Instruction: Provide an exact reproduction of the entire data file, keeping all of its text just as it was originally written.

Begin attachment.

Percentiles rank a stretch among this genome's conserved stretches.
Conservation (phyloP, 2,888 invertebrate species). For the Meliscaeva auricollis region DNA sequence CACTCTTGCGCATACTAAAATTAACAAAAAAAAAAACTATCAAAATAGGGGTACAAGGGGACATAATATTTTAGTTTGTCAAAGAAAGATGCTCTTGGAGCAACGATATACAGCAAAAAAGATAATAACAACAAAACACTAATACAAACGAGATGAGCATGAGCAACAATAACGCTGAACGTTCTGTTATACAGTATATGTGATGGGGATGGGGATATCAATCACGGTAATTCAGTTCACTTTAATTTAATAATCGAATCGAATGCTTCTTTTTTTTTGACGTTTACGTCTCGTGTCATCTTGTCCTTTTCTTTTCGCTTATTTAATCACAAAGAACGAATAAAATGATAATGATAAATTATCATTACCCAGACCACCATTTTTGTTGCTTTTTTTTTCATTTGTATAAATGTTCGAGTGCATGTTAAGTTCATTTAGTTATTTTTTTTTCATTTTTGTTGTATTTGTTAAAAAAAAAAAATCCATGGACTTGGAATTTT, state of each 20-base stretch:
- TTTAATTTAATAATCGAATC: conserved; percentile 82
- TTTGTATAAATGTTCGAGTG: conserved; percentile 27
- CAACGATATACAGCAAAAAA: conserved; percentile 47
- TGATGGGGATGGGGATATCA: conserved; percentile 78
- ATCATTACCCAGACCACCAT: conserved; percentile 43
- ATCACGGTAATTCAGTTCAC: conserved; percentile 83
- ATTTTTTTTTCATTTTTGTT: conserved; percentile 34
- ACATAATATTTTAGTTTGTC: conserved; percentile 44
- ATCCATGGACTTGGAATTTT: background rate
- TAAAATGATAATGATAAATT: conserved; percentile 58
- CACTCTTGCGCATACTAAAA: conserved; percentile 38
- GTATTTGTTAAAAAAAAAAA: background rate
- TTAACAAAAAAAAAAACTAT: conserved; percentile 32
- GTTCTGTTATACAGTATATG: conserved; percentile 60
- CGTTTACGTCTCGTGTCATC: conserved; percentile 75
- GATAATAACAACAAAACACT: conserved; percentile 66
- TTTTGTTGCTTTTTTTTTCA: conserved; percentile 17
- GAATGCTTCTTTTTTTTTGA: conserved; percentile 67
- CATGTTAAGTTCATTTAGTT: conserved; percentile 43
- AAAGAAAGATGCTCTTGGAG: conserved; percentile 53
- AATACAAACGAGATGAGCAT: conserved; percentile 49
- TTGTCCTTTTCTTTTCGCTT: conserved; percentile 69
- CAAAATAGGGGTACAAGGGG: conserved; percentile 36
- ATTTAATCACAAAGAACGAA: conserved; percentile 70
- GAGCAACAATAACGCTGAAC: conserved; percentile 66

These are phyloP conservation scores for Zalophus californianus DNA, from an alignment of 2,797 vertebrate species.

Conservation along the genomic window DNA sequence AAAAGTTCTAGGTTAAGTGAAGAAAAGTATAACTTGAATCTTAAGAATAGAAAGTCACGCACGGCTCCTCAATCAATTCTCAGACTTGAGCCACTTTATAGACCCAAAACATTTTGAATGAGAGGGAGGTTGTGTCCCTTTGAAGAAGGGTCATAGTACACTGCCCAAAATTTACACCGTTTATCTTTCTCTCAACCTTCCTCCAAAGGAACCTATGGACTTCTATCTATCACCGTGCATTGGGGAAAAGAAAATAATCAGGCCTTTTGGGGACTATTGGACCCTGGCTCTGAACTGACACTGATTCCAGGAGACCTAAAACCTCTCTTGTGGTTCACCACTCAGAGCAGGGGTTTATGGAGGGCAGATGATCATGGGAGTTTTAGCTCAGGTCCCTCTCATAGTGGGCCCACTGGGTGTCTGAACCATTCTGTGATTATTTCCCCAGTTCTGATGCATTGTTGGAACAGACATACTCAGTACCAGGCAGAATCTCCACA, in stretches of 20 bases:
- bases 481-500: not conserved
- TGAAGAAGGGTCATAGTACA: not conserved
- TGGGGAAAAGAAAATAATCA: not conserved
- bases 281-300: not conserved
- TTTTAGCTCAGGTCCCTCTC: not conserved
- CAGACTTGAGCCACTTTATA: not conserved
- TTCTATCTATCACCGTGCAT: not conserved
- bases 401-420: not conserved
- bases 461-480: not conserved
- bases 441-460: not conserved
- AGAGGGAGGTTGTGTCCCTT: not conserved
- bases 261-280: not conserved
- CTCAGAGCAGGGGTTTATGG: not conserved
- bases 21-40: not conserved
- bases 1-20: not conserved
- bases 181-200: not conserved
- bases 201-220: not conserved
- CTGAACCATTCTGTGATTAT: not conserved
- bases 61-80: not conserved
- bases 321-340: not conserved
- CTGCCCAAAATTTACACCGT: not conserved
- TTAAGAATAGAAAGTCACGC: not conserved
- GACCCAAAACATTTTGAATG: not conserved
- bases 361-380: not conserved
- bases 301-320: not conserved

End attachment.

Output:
Percentiles rank a stretch among this genome's conserved stretches.
Conservation (phyloP, 2,888 invertebrate species). For the Meliscaeva auricollis region DNA sequence CACTCTTGCGCATACTAAAATTAACAAAAAAAAAAACTATCAAAATAGGGGTACAAGGGGACATAATATTTTAGTTTGTCAAAGAAAGATGCTCTTGGAGCAACGATATACAGCAAAAAAGATAATAACAACAAAACACTAATACAAACGAGATGAGCATGAGCAACAATAACGCTGAACGTTCTGTTATACAGTATATGTGATGGGGATGGGGATATCAATCACGGTAATTCAGTTCACTTTAATTTAATAATCGAATCGAATGCTTCTTTTTTTTTGACGTTTACGTCTCGTGTCATCTTGTCCTTTTCTTTTCGCTTATTTAATCACAAAGAACGAATAAAATGATAATGATAAATTATCATTACCCAGACCACCATTTTTGTTGCTTTTTTTTTCATTTGTATAAATGTTCGAGTGCATGTTAAGTTCATTTAGTTATTTTTTTTTCATTTTTGTTGTATTTGTTAAAAAAAAAAAATCCATGGACTTGGAATTTT, state of each 20-base stretch:
- TTTAATTTAATAATCGAATC: conserved; percentile 82
- TTTGTATAAATGTTCGAGTG: conserved; percentile 27
- CAACGATATACAGCAAAAAA: conserved; percentile 47
- TGATGGGGATGGGGATATCA: conserved; percentile 78
- ATCATTACCCAGACCACCAT: conserved; percentile 43
- ATCACGGTAATTCAGTTCAC: conserved; percentile 83
- ATTTTTTTTTCATTTTTGTT: conserved; percentile 34
- ACATAATATTTTAGTTTGTC: conserved; percentile 44
- ATCCATGGACTTGGAATTTT: background rate
- TAAAATGATAATGATAAATT: conserved; percentile 58
- CACTCTTGCGCATACTAAAA: conserved; percentile 38
- GTATTTGTTAAAAAAAAAAA: background rate
- TTAACAAAAAAAAAAACTAT: conserved; percentile 32
- GTTCTGTTATACAGTATATG: conserved; percentile 60
- CGTTTACGTCTCGTGTCATC: conserved; percentile 75
- GATAATAACAACAAAACACT: conserved; percentile 66
- TTTTGTTGCTTTTTTTTTCA: conserved; percentile 17
- GAATGCTTCTTTTTTTTTGA: conserved; percentile 67
- CATGTTAAGTTCATTTAGTT: conserved; percentile 43
- AAAGAAAGATGCTCTTGGAG: conserved; percentile 53
- AATACAAACGAGATGAGCAT: conserved; percentile 49
- TTGTCCTTTTCTTTTCGCTT: conserved; percentile 69
- CAAAATAGGGGTACAAGGGG: conserved; percentile 36
- ATTTAATCACAAAGAACGAA: conserved; percentile 70
- GAGCAACAATAACGCTGAAC: conserved; percentile 66

These are phyloP conservation scores for Zalophus californianus DNA, from an alignment of 2,797 vertebrate species.

Conservation along the genomic window DNA sequence AAAAGTTCTAGGTTAAGTGAAGAAAAGTATAACTTGAATCTTAAGAATAGAAAGTCACGCACGGCTCCTCAATCAATTCTCAGACTTGAGCCACTTTATAGACCCAAAACATTTTGAATGAGAGGGAGGTTGTGTCCCTTTGAAGAAGGGTCATAGTACACTGCCCAAAATTTACACCGTTTATCTTTCTCTCAACCTTCCTCCAAAGGAACCTATGGACTTCTATCTATCACCGTGCATTGGGGAAAAGAAAATAATCAGGCCTTTTGGGGACTATTGGACCCTGGCTCTGAACTGACACTGATTCCAGGAGACCTAAAACCTCTCTTGTGGTTCACCACTCAGAGCAGGGGTTTATGGAGGGCAGATGATCATGGGAGTTTTAGCTCAGGTCCCTCTCATAGTGGGCCCACTGGGTGTCTGAACCATTCTGTGATTATTTCCCCAGTTCTGATGCATTGTTGGAACAGACATACTCAGTACCAGGCAGAATCTCCACA, in stretches of 20 bases:
- bases 481-500: not conserved
- TGAAGAAGGGTCATAGTACA: not conserved
- TGGGGAAAAGAAAATAATCA: not conserved
- bases 281-300: not conserved
- TTTTAGCTCAGGTCCCTCTC: not conserved
- CAGACTTGAGCCACTTTATA: not conserved
- TTCTATCTATCACCGTGCAT: not conserved
- bases 401-420: not conserved
- bases 461-480: not conserved
- bases 441-460: not conserved
- AGAGGGAGGTTGTGTCCCTT: not conserved
- bases 261-280: not conserved
- CTCAGAGCAGGGGTTTATGG: not conserved
- bases 21-40: not conserved
- bases 1-20: not conserved
- bases 181-200: not conserved
- bases 201-220: not conserved
- CTGAACCATTCTGTGATTAT: not conserved
- bases 61-80: not conserved
- bases 321-340: not conserved
- CTGCCCAAAATTTACACCGT: not conserved
- TTAAGAATAGAAAGTCACGC: not conserved
- GACCCAAAACATTTTGAATG: not conserved
- bases 361-380: not conserved
- bases 301-320: not conserved